All of these new requirements emerged at the same time school district budgets were being cut. And yet, dozens of new bills have been submitted this year to require even more from local school districts without providing additional funding (or time) to implement them. So, what if they were all to be approved by the legislature and signed into law? How would that impact the educational program of a school district? Currently, there are bills introduced that would:
- shift the “normal costs” of the pension system from the State onto local school districts (HB 98)
- require school boards to re-define “zero tolerance” discipline policies (HB 1058)
- require school boards to adopt a policy limiting tackling in football practice (HB 1205)
- require coaches to complete a sudden cardiac arrest training course and school districts to implement penalties for coaches who fail to take the training (HB 15, HB 1225, SB 1274, SB 1711)
- require a school district to submit a written response within 10 days of receiving a complaint that the district violated the rights of a student with a disability (HB 1288)
- require a school district to use a certified school nurse if the nurse will provide any recommendations for a student’s IEP (HB 1373)
- require school districts to establish special programs for expectant students and students who are victims of domestic violence (HB 2213, SB 1702)
- require all school personnel to receive annual training on how to recognize and report child abuse (HB 2245)
- require school districts to provide full-day kindergarten (HB 2405)
- require all school buildings to include a storm shelter (HB 2513)
- require school districts to provide 20 minutes of recess per day in grades K-5 (HB 2670)
- add criteria to the sex education classes in grades 6-12 (HB 2675)
- require high schools to include 40 hours of community service as a graduation requirement (HB 2681)
- require children to attend school at age 6 (HB 2762)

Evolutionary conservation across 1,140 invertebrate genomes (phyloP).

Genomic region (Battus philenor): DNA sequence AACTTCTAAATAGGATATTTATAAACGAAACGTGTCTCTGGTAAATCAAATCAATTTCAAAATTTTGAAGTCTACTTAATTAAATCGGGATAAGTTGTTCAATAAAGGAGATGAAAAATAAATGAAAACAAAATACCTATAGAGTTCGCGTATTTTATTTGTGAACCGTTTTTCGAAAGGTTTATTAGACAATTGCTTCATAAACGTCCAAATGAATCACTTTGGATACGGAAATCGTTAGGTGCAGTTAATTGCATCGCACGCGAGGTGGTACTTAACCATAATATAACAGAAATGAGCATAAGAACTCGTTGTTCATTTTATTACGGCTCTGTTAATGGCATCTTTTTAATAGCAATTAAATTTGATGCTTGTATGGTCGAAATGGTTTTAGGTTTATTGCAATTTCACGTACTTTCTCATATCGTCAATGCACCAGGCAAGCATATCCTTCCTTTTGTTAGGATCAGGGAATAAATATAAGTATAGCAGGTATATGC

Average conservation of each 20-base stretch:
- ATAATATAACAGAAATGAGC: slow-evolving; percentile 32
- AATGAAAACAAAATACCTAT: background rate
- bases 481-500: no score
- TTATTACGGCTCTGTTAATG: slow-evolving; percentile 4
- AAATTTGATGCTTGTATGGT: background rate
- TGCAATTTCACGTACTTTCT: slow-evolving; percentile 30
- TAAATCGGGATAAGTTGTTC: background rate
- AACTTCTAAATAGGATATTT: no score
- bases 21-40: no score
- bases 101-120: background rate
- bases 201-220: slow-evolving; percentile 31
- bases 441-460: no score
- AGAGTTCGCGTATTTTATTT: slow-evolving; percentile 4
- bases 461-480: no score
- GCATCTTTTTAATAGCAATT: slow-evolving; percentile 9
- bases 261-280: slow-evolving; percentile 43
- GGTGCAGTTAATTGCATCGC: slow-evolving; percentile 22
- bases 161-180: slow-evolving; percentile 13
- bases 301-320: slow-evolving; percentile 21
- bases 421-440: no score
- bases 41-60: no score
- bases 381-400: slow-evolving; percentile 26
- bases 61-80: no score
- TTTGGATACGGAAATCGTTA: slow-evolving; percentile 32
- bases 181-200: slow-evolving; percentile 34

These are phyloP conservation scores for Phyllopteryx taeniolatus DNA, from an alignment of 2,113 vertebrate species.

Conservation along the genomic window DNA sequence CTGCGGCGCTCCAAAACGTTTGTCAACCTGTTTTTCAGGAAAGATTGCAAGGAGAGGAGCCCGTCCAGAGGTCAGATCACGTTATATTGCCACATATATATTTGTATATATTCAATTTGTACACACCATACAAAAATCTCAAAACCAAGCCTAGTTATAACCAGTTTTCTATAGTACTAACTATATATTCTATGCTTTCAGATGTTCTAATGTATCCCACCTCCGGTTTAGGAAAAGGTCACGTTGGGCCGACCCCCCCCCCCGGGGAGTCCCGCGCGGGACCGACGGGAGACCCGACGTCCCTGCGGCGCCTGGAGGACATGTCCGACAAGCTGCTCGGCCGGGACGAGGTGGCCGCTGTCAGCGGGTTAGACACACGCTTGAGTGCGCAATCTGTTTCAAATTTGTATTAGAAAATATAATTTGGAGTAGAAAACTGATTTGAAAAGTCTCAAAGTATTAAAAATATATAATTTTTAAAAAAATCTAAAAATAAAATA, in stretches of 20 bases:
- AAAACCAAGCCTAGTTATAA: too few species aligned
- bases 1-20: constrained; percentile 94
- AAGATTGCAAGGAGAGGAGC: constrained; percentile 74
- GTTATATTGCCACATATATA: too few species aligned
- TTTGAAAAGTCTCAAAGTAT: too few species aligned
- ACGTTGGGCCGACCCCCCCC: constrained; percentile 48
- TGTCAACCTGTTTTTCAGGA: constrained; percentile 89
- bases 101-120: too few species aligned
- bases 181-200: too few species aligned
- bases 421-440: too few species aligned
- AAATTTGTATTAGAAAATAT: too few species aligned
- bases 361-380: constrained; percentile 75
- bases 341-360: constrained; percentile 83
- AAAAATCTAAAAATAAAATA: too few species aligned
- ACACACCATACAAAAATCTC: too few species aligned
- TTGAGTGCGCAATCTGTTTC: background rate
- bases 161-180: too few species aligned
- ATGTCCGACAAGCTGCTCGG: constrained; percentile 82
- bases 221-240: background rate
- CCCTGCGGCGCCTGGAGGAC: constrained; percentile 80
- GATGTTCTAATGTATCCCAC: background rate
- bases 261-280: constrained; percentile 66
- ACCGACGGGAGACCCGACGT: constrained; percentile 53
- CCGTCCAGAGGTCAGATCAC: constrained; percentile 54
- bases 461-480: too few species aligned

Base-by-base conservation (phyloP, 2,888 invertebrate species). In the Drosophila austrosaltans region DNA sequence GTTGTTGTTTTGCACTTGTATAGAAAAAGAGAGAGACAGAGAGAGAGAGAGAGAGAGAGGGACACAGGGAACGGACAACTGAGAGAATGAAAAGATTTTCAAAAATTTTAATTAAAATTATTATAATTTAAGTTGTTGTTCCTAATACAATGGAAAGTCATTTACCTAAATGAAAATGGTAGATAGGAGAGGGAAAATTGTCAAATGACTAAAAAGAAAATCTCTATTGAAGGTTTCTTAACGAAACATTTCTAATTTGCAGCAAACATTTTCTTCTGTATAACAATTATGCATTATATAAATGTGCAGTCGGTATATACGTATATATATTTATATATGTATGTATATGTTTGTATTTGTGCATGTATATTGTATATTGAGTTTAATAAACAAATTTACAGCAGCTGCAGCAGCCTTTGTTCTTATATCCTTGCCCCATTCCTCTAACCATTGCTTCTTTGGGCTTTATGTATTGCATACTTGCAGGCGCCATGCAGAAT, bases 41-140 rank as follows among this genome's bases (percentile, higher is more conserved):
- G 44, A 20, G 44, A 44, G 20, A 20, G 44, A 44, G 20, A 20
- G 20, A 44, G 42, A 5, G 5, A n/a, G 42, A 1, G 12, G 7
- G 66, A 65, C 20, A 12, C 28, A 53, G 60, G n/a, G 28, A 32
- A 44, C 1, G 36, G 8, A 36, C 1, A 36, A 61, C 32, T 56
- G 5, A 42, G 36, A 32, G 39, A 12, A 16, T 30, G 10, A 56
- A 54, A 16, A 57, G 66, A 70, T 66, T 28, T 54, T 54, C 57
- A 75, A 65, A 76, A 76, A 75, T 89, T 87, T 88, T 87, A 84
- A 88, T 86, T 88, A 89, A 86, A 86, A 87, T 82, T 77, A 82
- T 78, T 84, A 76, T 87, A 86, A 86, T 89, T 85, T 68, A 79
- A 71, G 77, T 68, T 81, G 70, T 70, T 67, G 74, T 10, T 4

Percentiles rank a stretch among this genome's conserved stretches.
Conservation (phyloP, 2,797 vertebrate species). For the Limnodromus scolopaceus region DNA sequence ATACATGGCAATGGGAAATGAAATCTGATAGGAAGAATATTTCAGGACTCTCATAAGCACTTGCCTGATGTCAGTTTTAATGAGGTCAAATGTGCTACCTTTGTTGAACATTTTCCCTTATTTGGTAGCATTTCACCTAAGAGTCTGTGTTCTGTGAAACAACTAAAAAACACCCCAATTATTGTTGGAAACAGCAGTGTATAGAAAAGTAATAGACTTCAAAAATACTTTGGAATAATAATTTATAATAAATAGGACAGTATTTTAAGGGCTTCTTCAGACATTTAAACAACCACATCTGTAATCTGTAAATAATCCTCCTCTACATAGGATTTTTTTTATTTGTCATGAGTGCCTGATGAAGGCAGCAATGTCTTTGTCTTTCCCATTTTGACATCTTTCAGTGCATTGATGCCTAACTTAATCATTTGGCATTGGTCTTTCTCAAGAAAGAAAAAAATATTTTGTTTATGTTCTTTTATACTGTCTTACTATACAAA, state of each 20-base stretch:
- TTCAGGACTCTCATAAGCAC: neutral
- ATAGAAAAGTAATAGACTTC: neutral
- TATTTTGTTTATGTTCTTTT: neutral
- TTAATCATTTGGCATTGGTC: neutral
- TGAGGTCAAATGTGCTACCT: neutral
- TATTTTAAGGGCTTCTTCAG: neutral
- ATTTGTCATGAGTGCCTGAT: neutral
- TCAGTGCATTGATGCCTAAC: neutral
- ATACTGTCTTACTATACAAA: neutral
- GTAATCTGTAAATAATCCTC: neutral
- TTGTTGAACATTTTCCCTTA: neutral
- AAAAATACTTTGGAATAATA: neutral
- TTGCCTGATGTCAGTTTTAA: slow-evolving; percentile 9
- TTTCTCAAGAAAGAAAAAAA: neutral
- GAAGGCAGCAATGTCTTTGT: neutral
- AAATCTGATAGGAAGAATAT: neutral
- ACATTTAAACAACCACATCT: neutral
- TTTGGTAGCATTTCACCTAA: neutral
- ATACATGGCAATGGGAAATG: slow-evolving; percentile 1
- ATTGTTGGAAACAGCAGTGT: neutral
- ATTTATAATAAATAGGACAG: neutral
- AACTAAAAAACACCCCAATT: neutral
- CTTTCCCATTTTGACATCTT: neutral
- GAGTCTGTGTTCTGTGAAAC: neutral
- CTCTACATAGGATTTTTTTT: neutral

- require that class sizes can be no more than 27 (HB 2791)
- require school districts to release a teacher or principal’s performance evaluation upon request (HB 2851)
- require school boards to comply with a statewide expulsion/suspension policy adopted by the ISBE and to post the policy on the district website (HB 2880)
- require all schools to install carbon monoxide alarms (HB 3059)
- require high schools to increase graduation requirements by adding a year of math (HB 3065)
- require school teachers and guidance counselors to receive in-service training on mental illness (HB 3070)
- require high schools to include 15 hours of community service as a graduation requirement (HB 3084)
- require school boards to report to local responders any renovations or floor plan changes in the district’s buildings (HB 3133)
- require proof from a student that he/she has received an immunization containing meningococcal conjugate vaccine before entering 7 th or 12 th grades (HB 3190)
- require school boards to adopt a policy that mandates instruction on teen dating violence and requires specific procedures for responding to incidents of dating violence (HB 3379)
- require school boards to report to the ISBE any instance of disciplinary action taken against a licensed employee (HB 3391)
- require children to attend school at age 5 (SB 1307)
The Alliance continues to push lawmakers to hold the line on any new unfunded mandates on local school districts. In your conversations with your legislators, please continue to remind them of this important issue.
This legislative report is written and edited by the lobbyists of the Illinois Association of School Boards to provide information to the members of the organizations that comprise the Statewide School Management Alliance.
Bill Text/Status: Illinois General Assembly www.ilga.gov